The Art of Asking Good Questions with Kevin Baker

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One of the more important parts of a small group is the discussion time. But facilitating great discussions isn’t a natural talent; most of us have to learn how. In this session, Kevin Baker, Small Groups Pastor at Ada Bible Church near Grand Rapids, MI, takes us through a step-by-step process to asking great questions that will get your group talking on a deeper level.

But first, listen to new small group leaders, Ben and Emily, as they candidly share about their fear of leading. They reveal how a little basic training and a willingness to be vulnerable allowed their small group to thrive.


Ben’s number one fear was that someone would ask a question and he wouldn’t know the answer—that he didn’t have enough biblical knowledge to lead a group. But notice that it wasn’t Ben and Emily’s knowledge of Scripture that helped this group grow spiritually, it was their willingness to be open and honest about their lives. What hesitations, concerns or fears do you have about leading a group?
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In this first clip, Kevin Baker, Small Groups Pastor at Ada Bible Church near Grand Rapids, MI, answers the question, “Why are questions important to small group discussion?”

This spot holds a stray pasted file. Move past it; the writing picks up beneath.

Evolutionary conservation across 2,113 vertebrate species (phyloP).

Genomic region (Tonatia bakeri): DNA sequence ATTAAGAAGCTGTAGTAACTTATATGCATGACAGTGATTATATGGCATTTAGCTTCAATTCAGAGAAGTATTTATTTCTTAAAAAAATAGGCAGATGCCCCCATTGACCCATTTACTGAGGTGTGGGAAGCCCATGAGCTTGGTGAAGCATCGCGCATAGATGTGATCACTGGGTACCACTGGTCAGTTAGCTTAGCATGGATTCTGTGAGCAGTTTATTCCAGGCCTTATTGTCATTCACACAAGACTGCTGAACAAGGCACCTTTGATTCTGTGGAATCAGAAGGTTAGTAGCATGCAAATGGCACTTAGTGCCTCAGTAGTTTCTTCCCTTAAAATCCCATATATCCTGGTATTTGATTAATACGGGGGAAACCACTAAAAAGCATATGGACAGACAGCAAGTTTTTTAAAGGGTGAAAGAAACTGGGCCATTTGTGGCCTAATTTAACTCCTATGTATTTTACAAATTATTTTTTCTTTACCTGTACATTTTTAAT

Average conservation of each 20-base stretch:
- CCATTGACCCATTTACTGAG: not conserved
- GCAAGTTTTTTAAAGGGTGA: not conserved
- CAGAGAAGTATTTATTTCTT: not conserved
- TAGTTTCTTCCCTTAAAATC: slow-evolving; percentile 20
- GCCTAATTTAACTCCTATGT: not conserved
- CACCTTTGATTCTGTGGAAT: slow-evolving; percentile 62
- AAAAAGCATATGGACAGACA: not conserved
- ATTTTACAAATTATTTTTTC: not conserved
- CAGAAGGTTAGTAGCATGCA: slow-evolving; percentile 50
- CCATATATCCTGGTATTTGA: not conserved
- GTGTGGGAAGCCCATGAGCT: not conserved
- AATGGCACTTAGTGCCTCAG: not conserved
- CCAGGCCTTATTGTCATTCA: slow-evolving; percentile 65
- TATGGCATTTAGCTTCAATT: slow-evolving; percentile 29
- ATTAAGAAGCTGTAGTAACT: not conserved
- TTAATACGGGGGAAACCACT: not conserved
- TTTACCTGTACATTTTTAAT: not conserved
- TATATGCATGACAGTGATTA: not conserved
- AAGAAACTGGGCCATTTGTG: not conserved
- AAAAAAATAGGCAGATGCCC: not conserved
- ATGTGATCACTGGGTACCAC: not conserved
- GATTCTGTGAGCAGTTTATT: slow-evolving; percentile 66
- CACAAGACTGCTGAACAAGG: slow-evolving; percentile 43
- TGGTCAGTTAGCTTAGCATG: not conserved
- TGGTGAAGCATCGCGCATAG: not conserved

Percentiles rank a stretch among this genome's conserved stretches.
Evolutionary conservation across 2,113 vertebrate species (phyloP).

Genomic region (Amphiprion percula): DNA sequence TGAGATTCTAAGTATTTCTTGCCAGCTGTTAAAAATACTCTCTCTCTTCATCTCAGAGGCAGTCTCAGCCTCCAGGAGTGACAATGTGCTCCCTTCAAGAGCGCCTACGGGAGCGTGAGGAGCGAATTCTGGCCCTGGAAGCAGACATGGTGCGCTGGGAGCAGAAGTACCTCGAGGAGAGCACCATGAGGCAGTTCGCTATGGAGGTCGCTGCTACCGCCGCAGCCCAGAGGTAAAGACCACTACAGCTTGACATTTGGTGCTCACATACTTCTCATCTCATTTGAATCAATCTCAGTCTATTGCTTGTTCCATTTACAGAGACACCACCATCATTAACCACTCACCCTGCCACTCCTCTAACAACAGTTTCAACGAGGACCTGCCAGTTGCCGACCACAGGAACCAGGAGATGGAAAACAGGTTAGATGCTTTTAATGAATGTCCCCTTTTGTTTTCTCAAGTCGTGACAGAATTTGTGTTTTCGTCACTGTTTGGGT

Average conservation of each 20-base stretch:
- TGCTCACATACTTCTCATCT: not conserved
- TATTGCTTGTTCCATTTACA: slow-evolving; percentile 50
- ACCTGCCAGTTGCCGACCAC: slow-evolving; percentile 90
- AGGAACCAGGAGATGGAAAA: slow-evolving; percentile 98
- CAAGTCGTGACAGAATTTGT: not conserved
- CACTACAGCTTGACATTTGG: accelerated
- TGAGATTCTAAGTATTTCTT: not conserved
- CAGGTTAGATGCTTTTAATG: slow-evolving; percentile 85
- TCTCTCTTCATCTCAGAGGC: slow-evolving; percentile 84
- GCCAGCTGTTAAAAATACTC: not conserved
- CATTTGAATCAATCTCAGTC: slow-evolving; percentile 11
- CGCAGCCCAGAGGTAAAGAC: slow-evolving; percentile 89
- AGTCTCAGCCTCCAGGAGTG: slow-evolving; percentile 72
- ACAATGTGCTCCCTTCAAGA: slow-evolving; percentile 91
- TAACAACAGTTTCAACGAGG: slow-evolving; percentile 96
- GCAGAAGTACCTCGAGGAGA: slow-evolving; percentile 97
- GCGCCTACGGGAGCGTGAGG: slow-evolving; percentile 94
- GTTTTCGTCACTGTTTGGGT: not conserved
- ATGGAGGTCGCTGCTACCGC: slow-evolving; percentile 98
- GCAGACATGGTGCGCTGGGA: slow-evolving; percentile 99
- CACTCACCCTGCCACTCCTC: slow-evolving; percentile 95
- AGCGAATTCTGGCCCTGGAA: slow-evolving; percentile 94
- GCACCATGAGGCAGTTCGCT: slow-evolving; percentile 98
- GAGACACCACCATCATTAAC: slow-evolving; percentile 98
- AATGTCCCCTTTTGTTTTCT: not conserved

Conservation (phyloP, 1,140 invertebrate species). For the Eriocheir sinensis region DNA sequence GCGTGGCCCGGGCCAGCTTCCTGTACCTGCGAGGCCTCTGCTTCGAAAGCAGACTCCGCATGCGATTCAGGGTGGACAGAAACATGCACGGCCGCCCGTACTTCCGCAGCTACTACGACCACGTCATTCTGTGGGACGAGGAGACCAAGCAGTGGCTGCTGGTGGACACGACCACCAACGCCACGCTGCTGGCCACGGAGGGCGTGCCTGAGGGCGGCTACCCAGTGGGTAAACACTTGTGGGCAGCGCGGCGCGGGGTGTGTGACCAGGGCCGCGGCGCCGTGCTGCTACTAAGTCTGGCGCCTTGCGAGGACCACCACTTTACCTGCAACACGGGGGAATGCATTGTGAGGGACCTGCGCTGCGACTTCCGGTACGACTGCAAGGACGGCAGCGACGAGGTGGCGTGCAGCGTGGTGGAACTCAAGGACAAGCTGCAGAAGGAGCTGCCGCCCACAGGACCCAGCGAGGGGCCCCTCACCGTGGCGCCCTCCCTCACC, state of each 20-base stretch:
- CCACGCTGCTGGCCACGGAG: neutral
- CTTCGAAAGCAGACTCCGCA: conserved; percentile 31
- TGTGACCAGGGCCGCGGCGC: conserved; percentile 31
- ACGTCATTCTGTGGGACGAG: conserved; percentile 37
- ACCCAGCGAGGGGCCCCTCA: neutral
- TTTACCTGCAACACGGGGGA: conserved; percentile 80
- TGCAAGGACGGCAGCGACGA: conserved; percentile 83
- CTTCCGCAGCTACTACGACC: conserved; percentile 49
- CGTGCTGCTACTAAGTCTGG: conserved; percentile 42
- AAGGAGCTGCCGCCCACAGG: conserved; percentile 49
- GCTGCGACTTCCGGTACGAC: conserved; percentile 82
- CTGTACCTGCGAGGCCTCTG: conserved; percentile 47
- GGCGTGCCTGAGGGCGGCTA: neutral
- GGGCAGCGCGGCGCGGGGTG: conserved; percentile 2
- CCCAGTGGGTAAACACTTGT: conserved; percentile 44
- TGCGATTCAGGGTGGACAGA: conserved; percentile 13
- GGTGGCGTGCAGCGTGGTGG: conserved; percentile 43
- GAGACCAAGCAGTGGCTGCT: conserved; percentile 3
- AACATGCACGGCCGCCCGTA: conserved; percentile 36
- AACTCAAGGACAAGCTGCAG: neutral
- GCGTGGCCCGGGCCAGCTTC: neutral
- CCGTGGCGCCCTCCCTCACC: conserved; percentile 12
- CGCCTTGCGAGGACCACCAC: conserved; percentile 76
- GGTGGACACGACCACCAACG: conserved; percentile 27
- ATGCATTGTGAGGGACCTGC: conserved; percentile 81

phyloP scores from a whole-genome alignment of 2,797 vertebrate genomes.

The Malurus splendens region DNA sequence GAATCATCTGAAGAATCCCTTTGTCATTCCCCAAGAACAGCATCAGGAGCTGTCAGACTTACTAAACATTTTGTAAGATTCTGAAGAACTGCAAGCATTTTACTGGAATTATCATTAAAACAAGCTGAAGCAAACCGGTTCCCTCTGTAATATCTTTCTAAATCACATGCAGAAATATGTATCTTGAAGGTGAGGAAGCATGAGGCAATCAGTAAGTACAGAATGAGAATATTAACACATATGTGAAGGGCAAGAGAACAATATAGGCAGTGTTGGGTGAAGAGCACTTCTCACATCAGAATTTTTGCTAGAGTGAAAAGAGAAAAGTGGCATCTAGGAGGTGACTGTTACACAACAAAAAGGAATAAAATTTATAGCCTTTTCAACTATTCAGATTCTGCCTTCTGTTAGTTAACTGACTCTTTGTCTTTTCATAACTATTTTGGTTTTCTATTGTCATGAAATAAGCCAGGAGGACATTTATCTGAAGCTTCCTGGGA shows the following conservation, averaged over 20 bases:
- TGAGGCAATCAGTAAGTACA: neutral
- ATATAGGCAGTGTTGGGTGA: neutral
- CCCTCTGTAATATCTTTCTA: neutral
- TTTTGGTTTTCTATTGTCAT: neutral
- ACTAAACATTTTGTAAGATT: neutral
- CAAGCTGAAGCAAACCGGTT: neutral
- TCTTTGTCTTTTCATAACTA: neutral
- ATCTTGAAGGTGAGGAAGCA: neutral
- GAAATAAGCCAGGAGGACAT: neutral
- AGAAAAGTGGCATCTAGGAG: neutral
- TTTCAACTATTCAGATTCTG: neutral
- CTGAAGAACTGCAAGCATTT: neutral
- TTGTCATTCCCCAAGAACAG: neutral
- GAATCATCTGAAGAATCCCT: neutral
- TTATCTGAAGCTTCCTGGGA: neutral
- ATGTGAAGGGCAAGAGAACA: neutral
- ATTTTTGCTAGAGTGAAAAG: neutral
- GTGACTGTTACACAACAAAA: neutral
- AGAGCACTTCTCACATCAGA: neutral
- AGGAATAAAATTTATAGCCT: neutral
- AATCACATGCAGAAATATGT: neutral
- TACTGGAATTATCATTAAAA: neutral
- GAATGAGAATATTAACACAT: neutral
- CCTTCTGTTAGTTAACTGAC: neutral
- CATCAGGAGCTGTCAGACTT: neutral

Which of the following was NOT one of Kevin’s top three reasons why great questions are important to small group discussion?

Choose one

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We know that asking great questions is important, but how do we know which questions are great, and which ones are less than fantastic? In this clip, Kevin shares a four-step process to asking good questions.



Kevin’s four steps (from broad to specific) are:

  • Lean in – something light and non-threatening.
  • Look down – observation questions about the Bible passage.
  • Look out – build a bridge from ancient context to today.
  • Look in  – personal application.

Which types of questions do you ask the most often? Which step are you missing? Are you eventually discussing personal applications issues in your group?
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In this last clip, Kevin gives us some encouragement and final pointers on how to lead a meaningful discussion.



Kevin encouraged us to do four things:

  • Evaluate the material we use and add, edit, or delete questions as needed for your particular setting.
  • Embrace silence. Don’t be too quick to answer the question. Let people think.
  • Leave room for the Holy Spirit to work.
  • Pray

From what you’ve learned in this session, what one thing will you apply in you small group discussion time this week?
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As you develop the art of asking great questions, be patient with yourself. Dynamic group discussions don’t always happen overnight. Remember that what most people want is a chance to develop authentic relationships with people who really care about them.

Please let me know if there is any way I can help you in this process.